Jul 14, 2014
Let Happy Help You Make A Herring Sandwich In Honor of Saint Joan Of Arc
Joan of Arc, whose feast day is May 30, is the patron saint of France, martyrs, women soldiers, and Happy Nice Time People because she was a downright catty bitch. A few years before being burned at the stake for heresy, she impressed French leaders with a prophecy that came to fruition in the Battle of the Herrings. To honor St. Joan and commemorate that pivotal event in her life, let’s have a herring sandwich (if such a thing does not appeal to you, try it while flavor tripping).
But first, some history: Joan was born in the midst of the Hundred Years’ War to a farming family in a remote village that was loyal to France despite being in English-controlled territory. Occasionally, the English would raid the village, in typical 15th century shock-and-awe style. So, starting at a young age, she learned through experience that the English were a bunch of dicks. Around the age of 12, she began to hear the voices of St. Michael the Archangel (defend us in battle), St. Margaret, and St. Catherine (at least one of those saints was actually a real person who lived on earth). Among other things, they told her to cut her hair, dress like a man, and drive the English out of France, at least out of Reims so the French dauphin could be crowned in the traditional place.
Naturally, when she first approached some French nobleman/military leader (not sure, but we think his name was Sulzberger), he was like, “I don’t take advice from people with vaginas.” But Joan was undeterred. She made friends with some of that guy’s underlings, because she was a really good ball-breaker, and these grunts could appreciate that. They got her another audience with the nobledude, and she said, “Look asshole, right fucking now some bad shit is going down for the French forces.” Which brings us to the Battle of the Herrings (the bad shit going down for French forces).
The English were sending a bunch of supplies to their army that was conducting a siege at Orleans. The supplies included barrels of herring for which the skirmish was named. The wagons with herring were guarded by the Knights who say Ni. A joint French and Scottish force planned to attack the convoy, in the hopes that the lack of supplies would end the siege. The attack was a disaster; the Scots rushed the English position too hastily, and the French stood around and pissed their pants at the thought of engaging in battle. (We’re not sure if this event is the source or just an example of stereotypes of those two nationalities.)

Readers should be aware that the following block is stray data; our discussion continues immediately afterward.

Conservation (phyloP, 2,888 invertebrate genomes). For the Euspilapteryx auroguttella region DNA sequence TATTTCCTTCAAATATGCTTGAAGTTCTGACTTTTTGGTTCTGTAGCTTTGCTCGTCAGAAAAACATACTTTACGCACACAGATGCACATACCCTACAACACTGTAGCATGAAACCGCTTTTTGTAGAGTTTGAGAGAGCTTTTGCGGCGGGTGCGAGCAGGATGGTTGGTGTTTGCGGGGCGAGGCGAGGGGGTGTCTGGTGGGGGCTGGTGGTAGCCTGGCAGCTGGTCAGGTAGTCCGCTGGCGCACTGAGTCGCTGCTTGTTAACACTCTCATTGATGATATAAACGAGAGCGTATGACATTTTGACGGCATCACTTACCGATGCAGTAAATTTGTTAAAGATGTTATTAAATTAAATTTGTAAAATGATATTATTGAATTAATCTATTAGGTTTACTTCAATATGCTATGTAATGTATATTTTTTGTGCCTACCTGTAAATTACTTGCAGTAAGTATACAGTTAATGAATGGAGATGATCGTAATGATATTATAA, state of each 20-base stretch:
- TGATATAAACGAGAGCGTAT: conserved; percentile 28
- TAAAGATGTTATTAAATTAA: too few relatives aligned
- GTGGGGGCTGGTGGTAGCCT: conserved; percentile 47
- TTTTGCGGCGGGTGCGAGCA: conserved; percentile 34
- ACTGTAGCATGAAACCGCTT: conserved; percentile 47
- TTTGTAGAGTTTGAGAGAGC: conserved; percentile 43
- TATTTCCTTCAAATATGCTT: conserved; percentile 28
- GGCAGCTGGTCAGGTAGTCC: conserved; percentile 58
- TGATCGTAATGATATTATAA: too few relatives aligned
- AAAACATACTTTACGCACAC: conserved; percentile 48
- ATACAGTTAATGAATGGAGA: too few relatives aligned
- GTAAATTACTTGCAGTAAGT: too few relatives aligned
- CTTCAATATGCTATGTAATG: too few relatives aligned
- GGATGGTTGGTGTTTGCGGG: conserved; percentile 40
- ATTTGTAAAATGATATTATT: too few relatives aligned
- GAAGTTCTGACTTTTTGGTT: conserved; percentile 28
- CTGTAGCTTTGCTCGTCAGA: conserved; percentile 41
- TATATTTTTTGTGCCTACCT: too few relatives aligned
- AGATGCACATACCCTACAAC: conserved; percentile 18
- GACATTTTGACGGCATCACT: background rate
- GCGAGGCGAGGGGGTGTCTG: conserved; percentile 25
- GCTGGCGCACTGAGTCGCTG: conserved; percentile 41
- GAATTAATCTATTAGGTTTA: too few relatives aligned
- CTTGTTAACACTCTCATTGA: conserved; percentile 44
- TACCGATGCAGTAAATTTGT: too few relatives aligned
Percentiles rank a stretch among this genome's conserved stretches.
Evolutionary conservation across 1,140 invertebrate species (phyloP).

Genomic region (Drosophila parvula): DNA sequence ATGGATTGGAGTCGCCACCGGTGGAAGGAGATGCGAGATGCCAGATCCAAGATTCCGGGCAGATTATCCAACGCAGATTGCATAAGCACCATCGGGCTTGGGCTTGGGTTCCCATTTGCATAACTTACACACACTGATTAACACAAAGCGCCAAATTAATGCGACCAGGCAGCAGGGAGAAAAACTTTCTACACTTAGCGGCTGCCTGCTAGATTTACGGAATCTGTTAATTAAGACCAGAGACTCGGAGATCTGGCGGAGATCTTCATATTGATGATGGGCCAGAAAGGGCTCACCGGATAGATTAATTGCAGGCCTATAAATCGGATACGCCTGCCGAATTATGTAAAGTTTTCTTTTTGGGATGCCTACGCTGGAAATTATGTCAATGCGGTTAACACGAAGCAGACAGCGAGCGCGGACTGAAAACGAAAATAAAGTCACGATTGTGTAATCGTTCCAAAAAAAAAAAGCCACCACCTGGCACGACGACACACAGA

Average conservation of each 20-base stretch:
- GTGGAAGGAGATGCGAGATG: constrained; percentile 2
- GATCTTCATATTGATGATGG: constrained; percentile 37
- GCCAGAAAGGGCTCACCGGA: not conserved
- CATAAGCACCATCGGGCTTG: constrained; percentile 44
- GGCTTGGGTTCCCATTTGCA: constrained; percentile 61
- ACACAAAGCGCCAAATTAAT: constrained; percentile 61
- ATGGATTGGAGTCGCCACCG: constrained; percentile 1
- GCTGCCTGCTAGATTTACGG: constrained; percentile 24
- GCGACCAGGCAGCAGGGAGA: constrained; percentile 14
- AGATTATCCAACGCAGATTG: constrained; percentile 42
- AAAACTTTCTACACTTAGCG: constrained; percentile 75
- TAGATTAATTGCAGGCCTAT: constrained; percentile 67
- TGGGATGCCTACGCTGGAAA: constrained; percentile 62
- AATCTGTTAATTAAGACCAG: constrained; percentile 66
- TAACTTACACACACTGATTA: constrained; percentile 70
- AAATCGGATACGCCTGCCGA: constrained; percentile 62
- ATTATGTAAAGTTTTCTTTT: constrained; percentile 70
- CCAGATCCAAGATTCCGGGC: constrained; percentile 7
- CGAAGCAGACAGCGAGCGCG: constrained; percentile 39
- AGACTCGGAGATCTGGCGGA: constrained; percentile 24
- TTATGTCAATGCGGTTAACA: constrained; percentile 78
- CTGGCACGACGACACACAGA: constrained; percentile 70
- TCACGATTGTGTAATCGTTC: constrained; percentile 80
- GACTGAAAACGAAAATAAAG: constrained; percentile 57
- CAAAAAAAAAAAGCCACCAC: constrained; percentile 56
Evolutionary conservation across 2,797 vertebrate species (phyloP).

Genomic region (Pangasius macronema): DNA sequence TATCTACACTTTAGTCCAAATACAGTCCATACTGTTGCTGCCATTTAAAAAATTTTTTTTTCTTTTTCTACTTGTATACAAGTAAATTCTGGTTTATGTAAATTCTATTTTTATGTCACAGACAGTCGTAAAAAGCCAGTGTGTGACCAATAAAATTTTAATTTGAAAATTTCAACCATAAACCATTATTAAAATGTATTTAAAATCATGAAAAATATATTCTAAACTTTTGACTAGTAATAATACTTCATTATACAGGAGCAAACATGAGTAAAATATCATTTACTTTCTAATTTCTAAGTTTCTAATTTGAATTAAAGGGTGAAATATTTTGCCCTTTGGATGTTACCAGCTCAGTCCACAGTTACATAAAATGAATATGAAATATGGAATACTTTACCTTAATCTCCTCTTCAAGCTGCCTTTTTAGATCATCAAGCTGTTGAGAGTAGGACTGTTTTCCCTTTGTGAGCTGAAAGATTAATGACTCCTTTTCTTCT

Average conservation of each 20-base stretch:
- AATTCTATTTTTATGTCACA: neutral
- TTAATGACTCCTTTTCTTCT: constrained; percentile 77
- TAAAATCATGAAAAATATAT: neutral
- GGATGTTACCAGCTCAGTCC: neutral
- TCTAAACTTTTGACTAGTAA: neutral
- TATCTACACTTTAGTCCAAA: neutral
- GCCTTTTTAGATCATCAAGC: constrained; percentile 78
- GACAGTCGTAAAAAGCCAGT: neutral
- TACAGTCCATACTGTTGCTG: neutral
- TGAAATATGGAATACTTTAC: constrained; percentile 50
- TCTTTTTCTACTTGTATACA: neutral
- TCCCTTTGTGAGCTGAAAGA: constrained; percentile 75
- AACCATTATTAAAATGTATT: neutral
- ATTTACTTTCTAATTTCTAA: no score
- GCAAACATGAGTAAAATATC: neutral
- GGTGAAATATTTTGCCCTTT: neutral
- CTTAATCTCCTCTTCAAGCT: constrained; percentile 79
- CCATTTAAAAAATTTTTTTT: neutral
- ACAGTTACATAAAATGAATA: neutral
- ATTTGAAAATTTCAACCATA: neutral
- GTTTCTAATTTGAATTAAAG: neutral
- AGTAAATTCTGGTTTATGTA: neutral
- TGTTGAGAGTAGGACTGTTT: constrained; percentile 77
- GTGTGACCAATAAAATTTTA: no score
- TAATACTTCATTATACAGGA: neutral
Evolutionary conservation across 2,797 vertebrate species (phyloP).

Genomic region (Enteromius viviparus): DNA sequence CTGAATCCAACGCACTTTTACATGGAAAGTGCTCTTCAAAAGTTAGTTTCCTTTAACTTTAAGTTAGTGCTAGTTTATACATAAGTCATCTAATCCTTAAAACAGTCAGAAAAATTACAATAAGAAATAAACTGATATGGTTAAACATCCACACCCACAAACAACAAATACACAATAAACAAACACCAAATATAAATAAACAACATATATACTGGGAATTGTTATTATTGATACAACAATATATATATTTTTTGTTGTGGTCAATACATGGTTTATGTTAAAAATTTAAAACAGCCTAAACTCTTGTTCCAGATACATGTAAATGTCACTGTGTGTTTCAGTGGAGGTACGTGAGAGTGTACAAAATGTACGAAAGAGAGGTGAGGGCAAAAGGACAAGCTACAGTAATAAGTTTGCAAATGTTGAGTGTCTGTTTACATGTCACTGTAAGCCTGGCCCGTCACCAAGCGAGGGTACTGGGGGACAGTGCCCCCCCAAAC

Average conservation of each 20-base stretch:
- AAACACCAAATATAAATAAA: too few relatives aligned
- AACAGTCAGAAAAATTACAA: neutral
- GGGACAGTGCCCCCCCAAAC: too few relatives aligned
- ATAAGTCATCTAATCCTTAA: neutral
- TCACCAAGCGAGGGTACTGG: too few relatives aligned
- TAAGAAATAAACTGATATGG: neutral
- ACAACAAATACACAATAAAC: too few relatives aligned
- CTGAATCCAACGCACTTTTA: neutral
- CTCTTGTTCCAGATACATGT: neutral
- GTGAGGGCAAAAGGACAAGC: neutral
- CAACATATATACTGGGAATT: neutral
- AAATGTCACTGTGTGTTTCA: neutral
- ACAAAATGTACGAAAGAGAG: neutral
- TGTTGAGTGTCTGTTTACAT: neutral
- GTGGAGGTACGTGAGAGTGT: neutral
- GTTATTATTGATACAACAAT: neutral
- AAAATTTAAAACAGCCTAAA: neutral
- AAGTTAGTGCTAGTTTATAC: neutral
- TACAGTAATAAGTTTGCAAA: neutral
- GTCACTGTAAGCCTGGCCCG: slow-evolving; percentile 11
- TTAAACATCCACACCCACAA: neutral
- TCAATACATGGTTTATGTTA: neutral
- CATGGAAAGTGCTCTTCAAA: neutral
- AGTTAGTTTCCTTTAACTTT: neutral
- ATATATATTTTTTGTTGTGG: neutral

When news about the battle got back to the nobleman who had dismissed Joan, he realized that that catty bitch actually knew what she talking about. He sent her to the dauphin, who had some monks or priests do a background check to make sure she was getting her intel from Heaven and not from witchcraft. They determined that she was righteous, if a little crazy.
You know the rest: for the next two years she was a great French military strategist and morale booster. She was integral in taking Reims back from the English and lifting the siege from Orleans. She was captured by the English, who convicted her of heresy in a kangaroo court and burned her at the stake. Her cattiness was on display at the trial. When asked what language the voices used to speak to her, she said, “Better French than you can speak, you limey twit.” (Pretty sweet burn for an illiterate peasant.) By some accounts, she was even more of a morale booster for the French after she was martyred.
Assemble the sandwich in the order presented here:
- One slice of hearty bread (Rye would be best, but we used whole wheat)
- One can of kipper snacks (smoked herring), drained
- Herbed Yogurt (recipe below)
- Sliced beets
- Pickle slices
- Diced onion
- One slice of hearty bread (Rye would be best but we used whole wheat)
- Plain yogurt (sour cream is fine, if you can handle it)
- Chopped herbs that you like with fish (dill, tarragon, parsley, etc.)
- One clove of garlic, finely minced
- Pinch of lemon zest
- A few drops of lemon juice
- Black pepper
Mix it all up, and let the flavors meld.
This recipe has ended; go in peace to love and serve the Editrix.